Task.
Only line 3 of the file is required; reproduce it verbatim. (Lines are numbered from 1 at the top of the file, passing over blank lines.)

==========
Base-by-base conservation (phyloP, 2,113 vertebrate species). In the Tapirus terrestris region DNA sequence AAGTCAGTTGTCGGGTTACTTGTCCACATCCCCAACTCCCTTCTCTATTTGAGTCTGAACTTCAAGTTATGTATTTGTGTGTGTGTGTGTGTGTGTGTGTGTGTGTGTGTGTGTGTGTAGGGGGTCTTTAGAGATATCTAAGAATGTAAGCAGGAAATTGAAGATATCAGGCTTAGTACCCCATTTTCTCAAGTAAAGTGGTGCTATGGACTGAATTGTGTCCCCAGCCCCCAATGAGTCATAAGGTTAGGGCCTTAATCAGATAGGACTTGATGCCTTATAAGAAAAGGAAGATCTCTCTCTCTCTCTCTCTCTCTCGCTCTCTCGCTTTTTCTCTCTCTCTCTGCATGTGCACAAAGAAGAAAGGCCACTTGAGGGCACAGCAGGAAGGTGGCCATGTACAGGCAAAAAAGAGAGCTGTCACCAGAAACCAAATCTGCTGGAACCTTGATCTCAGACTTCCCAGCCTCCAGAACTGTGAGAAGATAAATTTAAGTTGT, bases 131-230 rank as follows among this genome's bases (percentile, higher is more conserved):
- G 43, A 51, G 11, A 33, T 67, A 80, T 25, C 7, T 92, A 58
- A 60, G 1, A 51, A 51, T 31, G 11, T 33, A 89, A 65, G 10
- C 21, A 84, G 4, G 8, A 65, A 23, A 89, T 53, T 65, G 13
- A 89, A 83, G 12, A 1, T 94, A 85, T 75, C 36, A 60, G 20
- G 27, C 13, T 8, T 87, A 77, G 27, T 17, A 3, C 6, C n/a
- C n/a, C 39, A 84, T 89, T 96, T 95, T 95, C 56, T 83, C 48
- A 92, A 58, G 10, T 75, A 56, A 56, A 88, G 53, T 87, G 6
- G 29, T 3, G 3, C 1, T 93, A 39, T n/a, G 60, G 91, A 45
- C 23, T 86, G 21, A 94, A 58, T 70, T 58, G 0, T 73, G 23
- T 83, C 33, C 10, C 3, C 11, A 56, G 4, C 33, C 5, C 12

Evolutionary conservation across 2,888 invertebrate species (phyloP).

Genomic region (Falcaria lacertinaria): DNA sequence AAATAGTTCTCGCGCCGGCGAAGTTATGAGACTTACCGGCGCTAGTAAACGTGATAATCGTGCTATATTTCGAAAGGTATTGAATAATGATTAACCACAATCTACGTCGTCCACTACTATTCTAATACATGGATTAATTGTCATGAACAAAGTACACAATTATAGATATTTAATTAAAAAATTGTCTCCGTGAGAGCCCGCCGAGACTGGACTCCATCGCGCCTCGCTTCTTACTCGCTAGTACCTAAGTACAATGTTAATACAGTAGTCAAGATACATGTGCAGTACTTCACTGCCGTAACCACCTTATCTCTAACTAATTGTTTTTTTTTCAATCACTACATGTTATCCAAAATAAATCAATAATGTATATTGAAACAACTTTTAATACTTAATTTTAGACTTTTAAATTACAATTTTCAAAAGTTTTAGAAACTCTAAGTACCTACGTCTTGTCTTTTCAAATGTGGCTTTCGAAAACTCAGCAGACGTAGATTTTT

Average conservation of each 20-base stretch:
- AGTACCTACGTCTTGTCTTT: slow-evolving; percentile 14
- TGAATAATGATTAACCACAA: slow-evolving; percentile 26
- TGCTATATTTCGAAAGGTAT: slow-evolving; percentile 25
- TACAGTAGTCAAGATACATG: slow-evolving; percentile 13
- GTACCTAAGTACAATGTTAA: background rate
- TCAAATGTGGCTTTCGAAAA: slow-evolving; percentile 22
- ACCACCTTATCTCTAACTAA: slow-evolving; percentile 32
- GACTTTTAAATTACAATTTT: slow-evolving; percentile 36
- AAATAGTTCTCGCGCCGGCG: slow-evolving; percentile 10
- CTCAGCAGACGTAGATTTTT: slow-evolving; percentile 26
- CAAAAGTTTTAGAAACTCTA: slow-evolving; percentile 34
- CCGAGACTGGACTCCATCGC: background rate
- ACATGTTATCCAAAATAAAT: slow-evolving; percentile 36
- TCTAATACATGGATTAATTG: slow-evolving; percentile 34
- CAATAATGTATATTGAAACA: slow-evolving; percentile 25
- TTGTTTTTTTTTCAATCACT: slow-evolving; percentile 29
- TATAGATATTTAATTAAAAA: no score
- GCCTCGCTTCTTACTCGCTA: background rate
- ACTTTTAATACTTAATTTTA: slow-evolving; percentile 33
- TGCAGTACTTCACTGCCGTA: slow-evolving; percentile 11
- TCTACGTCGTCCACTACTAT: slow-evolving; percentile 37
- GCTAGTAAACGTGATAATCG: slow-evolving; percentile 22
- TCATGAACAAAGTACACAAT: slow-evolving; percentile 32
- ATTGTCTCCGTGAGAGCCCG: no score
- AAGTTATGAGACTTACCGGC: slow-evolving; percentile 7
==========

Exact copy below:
- A 60, G 1, A 51, A 51, T 31, G 11, T 33, A 89, A 65, G 10